However, all those sunny days and hours have their downside too. The climate in Israel is dry and warm which raises the question of sufficient water suppliers. Still, Israel has found a solution to that problem. The cost of desalination has been reduced, thanks to new technologies. As one of the leaders in this field, Israel even exports water obtained in this way. For instance, Israel has signed an agreement with Jordan which stipulates Israel exporting desalinated water to Jordan, which has been suffering from extreme droughts.
But what is desalination? Desalination is the process of reducing (removing) minerals from water (to make it suitable for human consumption), processed water and irrigation water, with salt as a by-product of the process. Areas along the sea and islands often have great difficulties with water supply, which is why permanent or occasional water shortages and all the consequences that arise from them are becoming more frequent.
Ocean water desalination is common in the Middle East, the Caribbean, the United States, North Africa, Spain, Australia and China. The advantage of this process is the widespread availability of the raw material (seawater), while the disadvantage is that water desalination is currently very expensive compared to obtaining fresh water from other sources because it requires high energy consumption and expensive equipment.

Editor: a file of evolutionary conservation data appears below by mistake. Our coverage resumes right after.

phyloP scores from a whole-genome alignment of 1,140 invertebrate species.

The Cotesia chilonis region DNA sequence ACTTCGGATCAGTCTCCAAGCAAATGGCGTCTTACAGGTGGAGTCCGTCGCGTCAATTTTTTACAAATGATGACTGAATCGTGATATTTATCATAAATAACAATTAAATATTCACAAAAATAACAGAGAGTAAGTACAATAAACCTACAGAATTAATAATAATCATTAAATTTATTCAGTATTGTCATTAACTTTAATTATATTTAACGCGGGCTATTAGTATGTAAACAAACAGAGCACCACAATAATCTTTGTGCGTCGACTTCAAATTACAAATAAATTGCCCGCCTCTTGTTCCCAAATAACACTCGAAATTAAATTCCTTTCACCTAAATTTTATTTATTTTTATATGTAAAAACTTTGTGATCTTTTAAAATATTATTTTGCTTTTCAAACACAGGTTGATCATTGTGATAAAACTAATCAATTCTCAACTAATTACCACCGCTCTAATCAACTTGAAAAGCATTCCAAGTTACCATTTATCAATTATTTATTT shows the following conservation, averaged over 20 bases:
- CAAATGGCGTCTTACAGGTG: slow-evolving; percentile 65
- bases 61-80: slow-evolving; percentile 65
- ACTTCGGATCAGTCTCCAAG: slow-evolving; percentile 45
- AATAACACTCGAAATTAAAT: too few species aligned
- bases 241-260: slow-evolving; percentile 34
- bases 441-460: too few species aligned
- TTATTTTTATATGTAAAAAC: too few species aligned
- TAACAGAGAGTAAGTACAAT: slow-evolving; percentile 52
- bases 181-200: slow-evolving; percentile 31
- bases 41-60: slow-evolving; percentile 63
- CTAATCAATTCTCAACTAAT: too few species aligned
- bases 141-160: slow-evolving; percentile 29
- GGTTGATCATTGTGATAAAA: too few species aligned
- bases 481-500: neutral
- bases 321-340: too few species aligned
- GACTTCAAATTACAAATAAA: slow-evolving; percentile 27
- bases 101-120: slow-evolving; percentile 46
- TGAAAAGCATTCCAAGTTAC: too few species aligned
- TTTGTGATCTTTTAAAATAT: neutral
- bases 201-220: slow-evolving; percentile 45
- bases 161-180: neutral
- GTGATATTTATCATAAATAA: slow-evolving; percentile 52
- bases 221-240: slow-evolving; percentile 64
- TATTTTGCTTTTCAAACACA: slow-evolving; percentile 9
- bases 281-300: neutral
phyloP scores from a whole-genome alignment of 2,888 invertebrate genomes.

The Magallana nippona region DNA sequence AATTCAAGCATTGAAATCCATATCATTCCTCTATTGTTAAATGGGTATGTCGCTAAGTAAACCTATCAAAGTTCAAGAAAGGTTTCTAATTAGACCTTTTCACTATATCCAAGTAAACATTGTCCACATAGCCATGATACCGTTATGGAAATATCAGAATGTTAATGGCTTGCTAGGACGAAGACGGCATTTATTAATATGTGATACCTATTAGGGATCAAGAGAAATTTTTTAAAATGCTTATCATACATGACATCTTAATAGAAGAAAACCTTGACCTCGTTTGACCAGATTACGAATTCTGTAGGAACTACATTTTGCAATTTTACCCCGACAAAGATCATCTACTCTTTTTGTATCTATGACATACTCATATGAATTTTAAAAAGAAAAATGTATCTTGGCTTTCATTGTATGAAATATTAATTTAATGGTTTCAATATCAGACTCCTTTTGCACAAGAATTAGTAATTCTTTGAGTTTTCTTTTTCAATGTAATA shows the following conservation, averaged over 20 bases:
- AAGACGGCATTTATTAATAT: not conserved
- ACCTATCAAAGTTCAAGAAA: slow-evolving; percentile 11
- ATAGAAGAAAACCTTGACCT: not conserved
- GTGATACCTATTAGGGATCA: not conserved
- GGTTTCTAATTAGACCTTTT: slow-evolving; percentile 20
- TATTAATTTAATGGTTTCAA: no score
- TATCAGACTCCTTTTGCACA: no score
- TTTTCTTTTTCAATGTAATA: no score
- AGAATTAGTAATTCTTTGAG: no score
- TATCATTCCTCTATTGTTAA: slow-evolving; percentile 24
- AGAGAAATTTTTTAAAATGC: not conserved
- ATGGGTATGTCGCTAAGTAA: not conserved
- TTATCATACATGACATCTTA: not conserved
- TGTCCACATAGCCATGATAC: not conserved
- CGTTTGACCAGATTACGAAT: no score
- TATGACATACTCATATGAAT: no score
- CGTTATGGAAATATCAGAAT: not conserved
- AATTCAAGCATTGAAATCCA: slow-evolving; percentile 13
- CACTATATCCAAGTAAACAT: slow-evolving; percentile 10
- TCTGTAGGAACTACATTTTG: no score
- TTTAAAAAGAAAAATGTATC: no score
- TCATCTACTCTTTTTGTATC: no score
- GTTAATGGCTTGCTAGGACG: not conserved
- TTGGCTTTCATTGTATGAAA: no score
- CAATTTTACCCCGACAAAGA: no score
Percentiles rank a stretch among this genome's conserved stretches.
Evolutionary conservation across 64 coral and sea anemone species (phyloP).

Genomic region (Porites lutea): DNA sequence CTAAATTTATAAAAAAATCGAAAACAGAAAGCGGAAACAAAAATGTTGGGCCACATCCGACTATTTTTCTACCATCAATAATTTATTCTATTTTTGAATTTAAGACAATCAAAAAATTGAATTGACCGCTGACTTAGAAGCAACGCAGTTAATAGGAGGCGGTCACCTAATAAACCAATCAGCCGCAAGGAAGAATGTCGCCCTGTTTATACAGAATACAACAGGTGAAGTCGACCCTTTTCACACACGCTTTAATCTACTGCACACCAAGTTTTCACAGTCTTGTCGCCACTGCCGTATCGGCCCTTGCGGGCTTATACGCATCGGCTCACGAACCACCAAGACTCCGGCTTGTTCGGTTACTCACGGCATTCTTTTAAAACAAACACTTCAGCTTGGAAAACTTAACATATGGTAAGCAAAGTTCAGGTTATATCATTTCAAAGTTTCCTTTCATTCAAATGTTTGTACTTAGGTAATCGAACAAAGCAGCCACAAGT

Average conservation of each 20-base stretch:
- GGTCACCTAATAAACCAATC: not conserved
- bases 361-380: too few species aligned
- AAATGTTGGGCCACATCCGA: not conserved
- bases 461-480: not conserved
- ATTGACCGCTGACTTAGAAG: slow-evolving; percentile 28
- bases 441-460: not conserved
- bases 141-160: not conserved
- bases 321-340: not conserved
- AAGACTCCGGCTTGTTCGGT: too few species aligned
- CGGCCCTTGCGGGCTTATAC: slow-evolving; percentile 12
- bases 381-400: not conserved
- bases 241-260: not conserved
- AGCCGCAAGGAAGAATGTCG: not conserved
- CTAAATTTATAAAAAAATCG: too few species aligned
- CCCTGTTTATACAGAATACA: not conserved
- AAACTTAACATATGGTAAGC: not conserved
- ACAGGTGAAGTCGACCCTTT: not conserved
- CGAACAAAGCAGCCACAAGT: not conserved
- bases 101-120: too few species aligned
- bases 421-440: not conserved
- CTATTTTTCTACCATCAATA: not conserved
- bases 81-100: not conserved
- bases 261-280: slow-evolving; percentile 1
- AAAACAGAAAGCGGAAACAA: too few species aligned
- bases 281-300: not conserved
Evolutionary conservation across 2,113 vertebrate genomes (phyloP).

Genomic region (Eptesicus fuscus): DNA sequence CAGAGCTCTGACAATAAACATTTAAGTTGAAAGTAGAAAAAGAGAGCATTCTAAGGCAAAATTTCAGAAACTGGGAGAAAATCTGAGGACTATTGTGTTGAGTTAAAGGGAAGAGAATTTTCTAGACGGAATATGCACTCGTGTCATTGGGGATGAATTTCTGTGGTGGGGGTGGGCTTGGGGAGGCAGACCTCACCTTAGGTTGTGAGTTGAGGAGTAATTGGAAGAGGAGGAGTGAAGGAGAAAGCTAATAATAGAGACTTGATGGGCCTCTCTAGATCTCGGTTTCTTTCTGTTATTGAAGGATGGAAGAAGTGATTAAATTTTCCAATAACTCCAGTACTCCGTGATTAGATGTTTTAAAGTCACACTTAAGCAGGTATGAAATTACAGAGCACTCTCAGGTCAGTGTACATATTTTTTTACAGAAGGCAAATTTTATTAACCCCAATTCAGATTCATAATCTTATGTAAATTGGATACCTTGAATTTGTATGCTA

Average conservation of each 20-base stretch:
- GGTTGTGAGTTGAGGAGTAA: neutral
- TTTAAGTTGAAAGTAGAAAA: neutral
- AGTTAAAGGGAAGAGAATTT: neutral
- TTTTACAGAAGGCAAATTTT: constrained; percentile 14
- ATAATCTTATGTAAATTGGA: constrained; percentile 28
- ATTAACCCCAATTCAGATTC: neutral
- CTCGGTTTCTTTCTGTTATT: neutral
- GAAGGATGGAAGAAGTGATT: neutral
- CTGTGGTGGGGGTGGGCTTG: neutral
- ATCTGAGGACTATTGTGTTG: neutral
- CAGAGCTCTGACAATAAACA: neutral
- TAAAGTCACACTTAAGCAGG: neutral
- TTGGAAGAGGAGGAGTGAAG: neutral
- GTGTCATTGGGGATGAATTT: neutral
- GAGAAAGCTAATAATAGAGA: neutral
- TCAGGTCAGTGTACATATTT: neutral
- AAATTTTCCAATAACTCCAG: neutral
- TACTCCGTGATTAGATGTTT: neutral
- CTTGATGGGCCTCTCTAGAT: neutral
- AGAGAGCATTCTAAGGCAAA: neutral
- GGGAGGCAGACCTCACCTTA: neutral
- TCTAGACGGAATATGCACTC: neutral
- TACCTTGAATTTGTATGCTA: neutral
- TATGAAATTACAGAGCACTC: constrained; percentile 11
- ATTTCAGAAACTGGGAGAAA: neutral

Israel discovered the Tamar gas field in 2009 and four years later, started extracting gas there, which is one of the primary energy sources.
As for natural gas, Israel discovered the Tamar gas field in 2009 and four years later, started extracting gas there, which is one of the primary energy sources. In addition to Tamar, Israel also utilizes the Leviathan gas field, which is located near the Israeli coast.
Natural gas is a primary energy source in Israel, mainly utilized for electricity production and to a lesser degree in the industry. Israel began producing natural gas from its own offshore gas fields in 2004. Between 2005 and 2012, Israel had imported gas from Egypt via the al-Arish-Ashkelon pipeline, which was terminated due to the Egyptian Crisis of 2011-14. As of 2017, Israel produced over 9 billion cubic meters (bcm) of natural gas a year. Israel had 199 billion cubic meters (cu m) of proven reserves of natural gas as of the start of 2016.
Since Israel’s creation in 1948, it has been dependent on energy imports from other countries. Specifically, Israel produced 7 billion cubic meters of natural gas in 2013 and imported 720 million cubic meters in 2011 Historically, Israel has imported natural gas through the Arish-Ashkelon pipeline from Egypt. Egypt is the second-largest natural gas producer in North Africa. In 2005 Egypt signed a 2.5 billion-dollar deal to supply Israel with 57 billion cubic feet of gas per year for fifteen years. Under this arrangement, Egypt supplies 40 percent of Israel’s natural gas demand. The Israeli Electric Corporation (IEC) controls more than 95% of the electricity sector in Israel and controls the production, distribution, and transmission of electricity. The IEC has a natural gas distribution law which regulates the distribution of natural gas in Israel to empower market competition.